Bobsledder slides into new role back home in London

Josh Kirkpatrick moved home, married his high school sweetheart in September and stepped away from the demanding sport to hit a personal reset button.

Curtis Thorner performs squats under the guidance of Olympic bobsledder and trainer Josh Kirkpatrick at Total Package Hockey on Wednesday. 

Josh Kirkpatrick will always own one of the best discovery stories in sports history.

He was playing in a rec league slo-pitch game when he met a Bobsleigh Canada coach, who mentioned he might be a good candidate to try the sport. In February, he pushed to a 12th-place finish in a four-men sled at the Olympic Winter Games in Pyeongchang, South Korea.

“You never really know how things are going to go,” the 31-year-old Londoner said. “I ended up in the exact opposite place. I’m a summer guy. I love the water and beaches, and I ended up competing in the smallest towns in Europe with two feet of snow and going down ice.”

Kirkpatrick moved home, married his high school sweetheart in September and stepped away from the demanding sport to hit a personal reset button. It could be temporary or it could be forever, but since May, he has worked as a high-performance trainer at Total Package Hockey in the Western Fair Sports Centre complex.

On Thursday, he is conducting a speed training clinic at BMO Centre focusing on the fundamentals hes learned and mastered from high school to the present day.

And it’s not only aimed at hockey players.

“The cool thing at TPH is they’ve opened their arms to building complete athletes,” the former pole vaulter said. “It’s been a blast. We’re trying to reach more of the community. London is underappreciated in the sports world outside of hockey and there are so many great athletes here. That’s where my expertise comes in and everyone’s embraced it with an open mind.

“I like to tell them my story, and share the mistakes I made and my shortcomings, because I had a lot of them. I can pass on the knowledge I gained from thinking I was retired to returning to sport and appreciating it at a different level after having the 9-to-5 job, then getting back into it.”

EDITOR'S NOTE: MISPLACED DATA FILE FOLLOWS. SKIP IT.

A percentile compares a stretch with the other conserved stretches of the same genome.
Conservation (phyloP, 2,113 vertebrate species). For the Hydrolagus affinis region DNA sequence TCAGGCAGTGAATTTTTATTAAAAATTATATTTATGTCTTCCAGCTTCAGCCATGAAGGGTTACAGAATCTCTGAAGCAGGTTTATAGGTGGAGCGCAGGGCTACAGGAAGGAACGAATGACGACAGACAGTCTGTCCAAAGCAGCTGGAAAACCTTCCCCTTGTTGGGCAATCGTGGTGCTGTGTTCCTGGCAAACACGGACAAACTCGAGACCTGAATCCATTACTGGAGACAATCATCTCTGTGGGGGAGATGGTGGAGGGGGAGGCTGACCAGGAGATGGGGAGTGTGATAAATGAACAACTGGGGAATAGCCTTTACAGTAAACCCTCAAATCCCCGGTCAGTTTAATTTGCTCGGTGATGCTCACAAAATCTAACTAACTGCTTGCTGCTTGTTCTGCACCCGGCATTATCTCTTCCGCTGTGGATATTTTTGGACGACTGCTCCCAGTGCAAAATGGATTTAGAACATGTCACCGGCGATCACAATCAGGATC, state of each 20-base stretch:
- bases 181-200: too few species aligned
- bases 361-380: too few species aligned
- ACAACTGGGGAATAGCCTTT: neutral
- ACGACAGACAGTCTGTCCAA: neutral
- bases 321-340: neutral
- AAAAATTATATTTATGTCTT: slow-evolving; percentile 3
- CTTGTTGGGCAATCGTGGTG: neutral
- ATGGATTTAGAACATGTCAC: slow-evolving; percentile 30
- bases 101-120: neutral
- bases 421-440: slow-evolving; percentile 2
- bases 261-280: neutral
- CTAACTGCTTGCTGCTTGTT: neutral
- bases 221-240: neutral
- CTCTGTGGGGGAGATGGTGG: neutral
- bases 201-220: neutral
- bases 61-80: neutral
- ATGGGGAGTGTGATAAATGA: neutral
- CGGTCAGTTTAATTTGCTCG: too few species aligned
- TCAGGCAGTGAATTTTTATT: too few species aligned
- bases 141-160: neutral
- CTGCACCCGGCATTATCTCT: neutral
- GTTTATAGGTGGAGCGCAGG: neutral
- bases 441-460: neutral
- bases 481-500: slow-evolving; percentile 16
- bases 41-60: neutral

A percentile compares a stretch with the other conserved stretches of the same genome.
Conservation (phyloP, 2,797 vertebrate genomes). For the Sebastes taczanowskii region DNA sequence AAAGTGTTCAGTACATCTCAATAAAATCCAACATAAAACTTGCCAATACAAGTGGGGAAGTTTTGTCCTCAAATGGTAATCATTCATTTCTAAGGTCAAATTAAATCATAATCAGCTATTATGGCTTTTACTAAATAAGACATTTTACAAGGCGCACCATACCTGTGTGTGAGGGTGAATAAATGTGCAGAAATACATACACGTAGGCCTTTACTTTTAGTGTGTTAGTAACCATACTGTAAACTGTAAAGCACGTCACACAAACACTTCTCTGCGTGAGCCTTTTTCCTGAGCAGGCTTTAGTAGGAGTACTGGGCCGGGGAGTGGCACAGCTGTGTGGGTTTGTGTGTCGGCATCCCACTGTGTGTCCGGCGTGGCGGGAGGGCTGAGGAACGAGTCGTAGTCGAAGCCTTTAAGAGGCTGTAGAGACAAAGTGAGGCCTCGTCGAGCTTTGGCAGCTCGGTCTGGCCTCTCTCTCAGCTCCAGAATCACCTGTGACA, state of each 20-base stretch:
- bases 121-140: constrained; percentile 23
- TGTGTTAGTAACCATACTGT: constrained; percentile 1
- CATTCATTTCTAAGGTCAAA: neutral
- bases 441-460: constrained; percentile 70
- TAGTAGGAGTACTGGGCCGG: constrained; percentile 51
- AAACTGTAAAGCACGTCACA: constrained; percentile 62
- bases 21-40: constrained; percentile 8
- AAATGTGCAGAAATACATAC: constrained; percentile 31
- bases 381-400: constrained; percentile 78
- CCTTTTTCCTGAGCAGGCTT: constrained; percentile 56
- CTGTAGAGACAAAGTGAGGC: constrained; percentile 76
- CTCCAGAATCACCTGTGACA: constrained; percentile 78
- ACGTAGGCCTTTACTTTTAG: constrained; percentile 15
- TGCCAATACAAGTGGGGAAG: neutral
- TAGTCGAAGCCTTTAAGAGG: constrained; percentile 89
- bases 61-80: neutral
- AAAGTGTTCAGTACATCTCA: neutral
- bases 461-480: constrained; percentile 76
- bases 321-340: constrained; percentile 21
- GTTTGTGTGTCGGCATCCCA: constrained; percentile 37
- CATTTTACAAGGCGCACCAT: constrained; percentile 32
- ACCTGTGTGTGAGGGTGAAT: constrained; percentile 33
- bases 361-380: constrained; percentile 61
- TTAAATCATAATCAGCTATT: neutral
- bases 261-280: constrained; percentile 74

One of the Cornell grad’s office jobs was in the marketing department of the NHL’s Calgary Flames, alongside working business operations with their major junior team, the Hitmen.

“I’m going to call myself a Flames fan now and there aren’t very many of us here in Ontario,” he said. “I didn’t really get to know the players, but I was always interested in seeing how they dealt with things on the professional side.

“My wife is a Montreal Canadiens fan and her family are diehard Habs supporters,” he added. “At least we’re not fighting over the TV. Her games are done at 9 p.m. and mine are just getting started at 10.”

Kirkpatrick said he is back in London for good and couldn’t be happier about building a career here. He needed this transition after spending four years preparing for the Olympics, which takes a big personal toll.

“It’s nice being back close to family and friends,” he said. “You miss that when you’re gone for eight months of the year training and competing. And I’m so excited to be home. Like every other typical student, I want to go the United States (on scholarship) and fulfil a dream. But people don’t appreciate London enough until they move away. After it was done, I didn’t see a better city to come back and build a family. My wife is from here and my mom is here.

“For a big city, it still has a very small-town feel and I appreciate that.”

It’s a place that has produced two of Canada’s elite male bobsledders: Alex Kopacz won Olympic gold with Justin Kripps in South Korea.

“I’m proud of him,” Kirkpatrick said. “He’s a brilliant guy, an engineer with big aspirations in life and still riding high. You win a gold, you have to do everything you can with that. And you look at we have two bobsledders from here, it’s a special thing and a testament to how good London is – not just in hockey, but in every sport.”

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Bobsledder slides back home in London
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